On the other side of the supply/ demand equation, there are a growing number of buyers for non-government fixed income assets, driven primarily by the quest for income. Jim Leavis, from M & G agrees, adding, “With yields on government bonds, postal accounts and savings banks so low, there is a huge need for income, on a regular basis. Demand for high yielding bonds is definitely outstripping supply: it’s a seller’s market.”
As investors clamour for higher yields than available in the government bond markets, so the investment management industry has found itself having to adapt its ways, and fast. Rogier Crijns, senior portfolio manager at ABN Amro Asset Management, agrees that the industry is having to move quickly. He adds, “Credit analysis is a growing element of our investment process but it is an additional dimension to increasing returns, along with curve changes, currency plays and duration analysis. Country spreads do still matter, though we are also focusing our attentions on European industry sectors too , and getting to know them very well.”
JPMorgan, with a long history of investing in credit in the US, re-organised their investment process to incorporate the credit aspect along side the interest rate decision. Bory explains, “We have a dedicated credit team looking at Europe on a sector basis, drilling right down to individual companies. Name recognition value is not enough, especially with the amount of M&A activity going on!”
Julius Baer Investment Funds launched its corporate bond fund in October 1998, and today it is the firm’s fastest-growing bond fund. According to Philipp Langeheinecke, head of products and services, the fund was introduced to take advantage of the changes happening in the European bond markets. “We argued that European credit markets would develop in a similar way to those in the US, and that issuance by non-AAA/AA rated borrowers would increase dramatically. We think the European high yield market is still too small and fragile , and susceptible to severe liquidity problems, and so our fund is mainly investment grade, with only one fifth allocated to high yield.” Julius Baer opted to manage this fund in-house and has built credit analysis teams in both London and Zurich, to support its existing fund management team.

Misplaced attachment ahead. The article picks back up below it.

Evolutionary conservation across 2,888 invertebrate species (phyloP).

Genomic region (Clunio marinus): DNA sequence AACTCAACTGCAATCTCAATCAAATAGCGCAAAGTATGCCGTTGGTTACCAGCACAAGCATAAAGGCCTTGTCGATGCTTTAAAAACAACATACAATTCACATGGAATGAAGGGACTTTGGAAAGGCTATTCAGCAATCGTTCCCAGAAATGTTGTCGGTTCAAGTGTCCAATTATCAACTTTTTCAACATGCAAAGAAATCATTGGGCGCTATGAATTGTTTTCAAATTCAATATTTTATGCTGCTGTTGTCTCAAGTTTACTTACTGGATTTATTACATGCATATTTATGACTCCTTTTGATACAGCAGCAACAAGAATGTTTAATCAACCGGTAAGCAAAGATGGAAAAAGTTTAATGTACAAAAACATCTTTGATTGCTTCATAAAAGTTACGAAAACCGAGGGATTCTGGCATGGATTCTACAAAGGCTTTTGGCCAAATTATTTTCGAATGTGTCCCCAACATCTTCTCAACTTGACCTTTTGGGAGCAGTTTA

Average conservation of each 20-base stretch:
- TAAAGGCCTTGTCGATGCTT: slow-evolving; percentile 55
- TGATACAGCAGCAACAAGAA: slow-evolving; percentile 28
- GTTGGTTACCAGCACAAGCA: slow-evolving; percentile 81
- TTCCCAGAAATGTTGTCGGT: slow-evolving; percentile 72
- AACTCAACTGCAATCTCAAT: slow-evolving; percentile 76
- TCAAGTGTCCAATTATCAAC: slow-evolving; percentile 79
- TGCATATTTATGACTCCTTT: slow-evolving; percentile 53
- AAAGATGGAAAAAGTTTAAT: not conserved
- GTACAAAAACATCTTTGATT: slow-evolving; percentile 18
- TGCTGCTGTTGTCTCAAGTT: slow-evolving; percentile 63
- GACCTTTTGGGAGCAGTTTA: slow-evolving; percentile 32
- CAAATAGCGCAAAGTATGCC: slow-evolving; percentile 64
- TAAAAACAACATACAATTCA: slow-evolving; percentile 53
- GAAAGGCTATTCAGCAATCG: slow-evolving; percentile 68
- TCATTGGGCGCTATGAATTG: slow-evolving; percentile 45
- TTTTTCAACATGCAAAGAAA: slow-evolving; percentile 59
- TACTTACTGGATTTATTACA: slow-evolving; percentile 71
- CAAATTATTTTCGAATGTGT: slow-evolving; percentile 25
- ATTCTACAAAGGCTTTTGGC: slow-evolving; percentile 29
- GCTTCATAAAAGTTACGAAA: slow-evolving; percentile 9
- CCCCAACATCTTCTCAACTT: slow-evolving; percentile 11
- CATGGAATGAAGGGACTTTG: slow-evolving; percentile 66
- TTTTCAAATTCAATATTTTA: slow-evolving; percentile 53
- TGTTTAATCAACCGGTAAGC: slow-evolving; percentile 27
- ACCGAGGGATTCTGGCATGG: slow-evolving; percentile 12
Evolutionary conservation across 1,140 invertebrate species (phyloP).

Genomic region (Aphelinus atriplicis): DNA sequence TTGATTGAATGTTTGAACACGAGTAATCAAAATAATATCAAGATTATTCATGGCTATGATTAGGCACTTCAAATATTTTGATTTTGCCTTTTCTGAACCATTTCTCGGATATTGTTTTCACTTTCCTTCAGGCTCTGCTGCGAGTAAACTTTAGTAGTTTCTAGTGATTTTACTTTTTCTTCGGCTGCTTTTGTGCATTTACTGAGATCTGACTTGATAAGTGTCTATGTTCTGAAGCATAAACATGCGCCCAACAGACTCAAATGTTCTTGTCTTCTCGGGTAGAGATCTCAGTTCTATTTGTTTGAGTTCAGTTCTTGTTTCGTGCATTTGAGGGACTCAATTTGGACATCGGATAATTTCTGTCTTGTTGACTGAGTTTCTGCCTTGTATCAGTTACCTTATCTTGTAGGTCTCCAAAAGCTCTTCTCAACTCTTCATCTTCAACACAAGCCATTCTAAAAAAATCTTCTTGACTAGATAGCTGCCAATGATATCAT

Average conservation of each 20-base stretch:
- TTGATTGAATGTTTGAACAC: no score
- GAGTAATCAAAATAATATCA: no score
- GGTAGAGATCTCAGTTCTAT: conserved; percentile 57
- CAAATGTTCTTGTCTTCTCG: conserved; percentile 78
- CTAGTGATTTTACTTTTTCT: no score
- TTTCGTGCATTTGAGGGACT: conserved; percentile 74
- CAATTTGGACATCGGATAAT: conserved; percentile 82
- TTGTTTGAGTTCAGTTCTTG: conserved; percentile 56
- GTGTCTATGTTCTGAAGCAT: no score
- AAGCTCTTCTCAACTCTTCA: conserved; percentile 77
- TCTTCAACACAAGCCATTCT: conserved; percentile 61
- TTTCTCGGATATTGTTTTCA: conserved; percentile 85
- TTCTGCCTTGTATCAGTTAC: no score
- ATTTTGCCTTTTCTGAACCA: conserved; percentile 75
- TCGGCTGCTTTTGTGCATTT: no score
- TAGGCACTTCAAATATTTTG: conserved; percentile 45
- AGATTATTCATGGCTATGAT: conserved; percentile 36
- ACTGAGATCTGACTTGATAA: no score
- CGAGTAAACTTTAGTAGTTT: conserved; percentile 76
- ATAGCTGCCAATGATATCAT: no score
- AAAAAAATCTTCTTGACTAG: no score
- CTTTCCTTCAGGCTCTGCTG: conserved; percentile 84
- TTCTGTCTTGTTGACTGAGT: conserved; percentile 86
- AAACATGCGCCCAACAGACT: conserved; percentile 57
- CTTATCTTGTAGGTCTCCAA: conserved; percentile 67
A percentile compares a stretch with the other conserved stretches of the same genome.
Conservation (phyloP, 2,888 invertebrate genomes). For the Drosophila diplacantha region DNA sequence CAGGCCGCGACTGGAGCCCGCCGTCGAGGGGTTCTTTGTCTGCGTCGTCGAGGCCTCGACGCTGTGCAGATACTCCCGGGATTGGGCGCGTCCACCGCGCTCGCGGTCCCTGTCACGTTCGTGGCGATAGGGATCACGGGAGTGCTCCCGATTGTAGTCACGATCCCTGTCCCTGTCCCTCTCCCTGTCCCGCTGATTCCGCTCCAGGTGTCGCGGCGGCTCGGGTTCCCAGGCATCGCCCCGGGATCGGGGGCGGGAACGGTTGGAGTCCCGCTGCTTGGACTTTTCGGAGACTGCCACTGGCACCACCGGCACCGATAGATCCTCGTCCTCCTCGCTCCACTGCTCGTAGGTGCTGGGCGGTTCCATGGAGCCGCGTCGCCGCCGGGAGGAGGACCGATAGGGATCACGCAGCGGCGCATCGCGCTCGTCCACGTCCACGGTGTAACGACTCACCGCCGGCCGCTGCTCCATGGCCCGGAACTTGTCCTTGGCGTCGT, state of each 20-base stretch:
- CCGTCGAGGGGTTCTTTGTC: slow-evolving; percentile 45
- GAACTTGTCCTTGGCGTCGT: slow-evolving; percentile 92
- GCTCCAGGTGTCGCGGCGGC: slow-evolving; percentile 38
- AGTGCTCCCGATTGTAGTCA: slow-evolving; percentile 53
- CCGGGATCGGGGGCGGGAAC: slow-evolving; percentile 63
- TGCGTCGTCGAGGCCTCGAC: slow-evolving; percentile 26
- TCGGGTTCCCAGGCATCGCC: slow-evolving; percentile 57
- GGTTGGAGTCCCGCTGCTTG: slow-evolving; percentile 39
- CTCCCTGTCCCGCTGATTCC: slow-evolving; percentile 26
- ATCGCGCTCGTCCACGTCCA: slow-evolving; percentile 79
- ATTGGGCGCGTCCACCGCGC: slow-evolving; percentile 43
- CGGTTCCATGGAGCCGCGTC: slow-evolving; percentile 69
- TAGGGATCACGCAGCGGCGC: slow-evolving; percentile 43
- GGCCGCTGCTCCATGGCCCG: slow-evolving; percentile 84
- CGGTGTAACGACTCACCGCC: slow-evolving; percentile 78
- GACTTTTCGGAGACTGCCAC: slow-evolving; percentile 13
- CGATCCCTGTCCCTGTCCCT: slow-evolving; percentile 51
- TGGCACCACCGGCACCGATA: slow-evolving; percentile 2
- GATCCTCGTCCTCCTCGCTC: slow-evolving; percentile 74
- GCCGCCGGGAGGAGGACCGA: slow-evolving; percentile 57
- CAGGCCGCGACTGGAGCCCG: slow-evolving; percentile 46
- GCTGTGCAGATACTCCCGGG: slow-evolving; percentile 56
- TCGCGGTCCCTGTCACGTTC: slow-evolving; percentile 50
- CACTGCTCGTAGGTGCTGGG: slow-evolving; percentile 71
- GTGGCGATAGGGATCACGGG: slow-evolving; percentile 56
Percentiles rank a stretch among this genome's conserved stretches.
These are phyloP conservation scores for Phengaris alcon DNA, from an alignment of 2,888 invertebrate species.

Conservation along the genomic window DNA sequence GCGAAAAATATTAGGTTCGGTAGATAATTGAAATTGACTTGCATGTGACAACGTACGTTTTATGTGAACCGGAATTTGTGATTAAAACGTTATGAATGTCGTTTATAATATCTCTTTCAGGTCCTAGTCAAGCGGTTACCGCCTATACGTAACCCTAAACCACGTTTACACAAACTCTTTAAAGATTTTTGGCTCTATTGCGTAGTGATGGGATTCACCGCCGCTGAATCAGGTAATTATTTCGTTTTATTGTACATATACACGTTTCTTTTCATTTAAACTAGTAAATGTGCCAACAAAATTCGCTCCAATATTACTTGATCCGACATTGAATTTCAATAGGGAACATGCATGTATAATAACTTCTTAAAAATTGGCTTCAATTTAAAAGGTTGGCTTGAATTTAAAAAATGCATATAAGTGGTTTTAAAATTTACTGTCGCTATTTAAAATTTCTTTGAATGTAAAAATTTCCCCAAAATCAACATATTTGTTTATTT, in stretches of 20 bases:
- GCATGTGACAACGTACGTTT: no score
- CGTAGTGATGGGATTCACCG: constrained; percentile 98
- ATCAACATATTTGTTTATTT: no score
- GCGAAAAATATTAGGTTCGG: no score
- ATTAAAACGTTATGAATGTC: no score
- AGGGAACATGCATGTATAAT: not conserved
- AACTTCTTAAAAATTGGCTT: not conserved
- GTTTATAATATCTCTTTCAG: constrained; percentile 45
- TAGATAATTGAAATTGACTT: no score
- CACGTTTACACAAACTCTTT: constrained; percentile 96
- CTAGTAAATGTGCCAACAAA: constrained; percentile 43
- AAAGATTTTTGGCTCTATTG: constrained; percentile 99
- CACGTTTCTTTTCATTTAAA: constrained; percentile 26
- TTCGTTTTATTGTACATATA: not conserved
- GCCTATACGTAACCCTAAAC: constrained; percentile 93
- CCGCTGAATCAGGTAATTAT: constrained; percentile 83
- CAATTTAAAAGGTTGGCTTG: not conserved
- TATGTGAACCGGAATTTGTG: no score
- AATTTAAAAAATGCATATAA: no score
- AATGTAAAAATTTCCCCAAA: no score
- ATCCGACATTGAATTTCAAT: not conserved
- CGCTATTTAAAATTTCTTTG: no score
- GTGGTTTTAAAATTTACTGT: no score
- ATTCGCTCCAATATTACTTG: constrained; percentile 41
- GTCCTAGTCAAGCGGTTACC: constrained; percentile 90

Many managers still have their government-bond benchmarks. For some, investing outside benchmarks is allowed, and provides opportunities for excess returns. Crijns states, “We are talking to clients about changing their benchmarks to include more non-government debt. And we are listening to the index suppliers and assessing the new non-government indices. In Euroland, big issues tend to dominate this still small market, which makes it difficult for investors to match their benchmarks. But this is a problem we are sure will be solved as many more issues come to market.”
Langeheinecke adds, “For our corporate fund, we wanted an index that best reflected the profile of the product, which has bond-like volatility with a yield pick-up. As there was nothing out there, we have built our own using a combination of the various Merrill Lynch non-government indices for Europe and the UK.”
JP Morgan agrees that the European indices are not yet providing a good indicator for risk matching. Nieuweland says: “The indices are heavily concentrated in bank debt . However, as the market broadens, then from the larger pool an index that investors actually want to own can be created. It is a gradual transition from government to corporate aggregate indices.”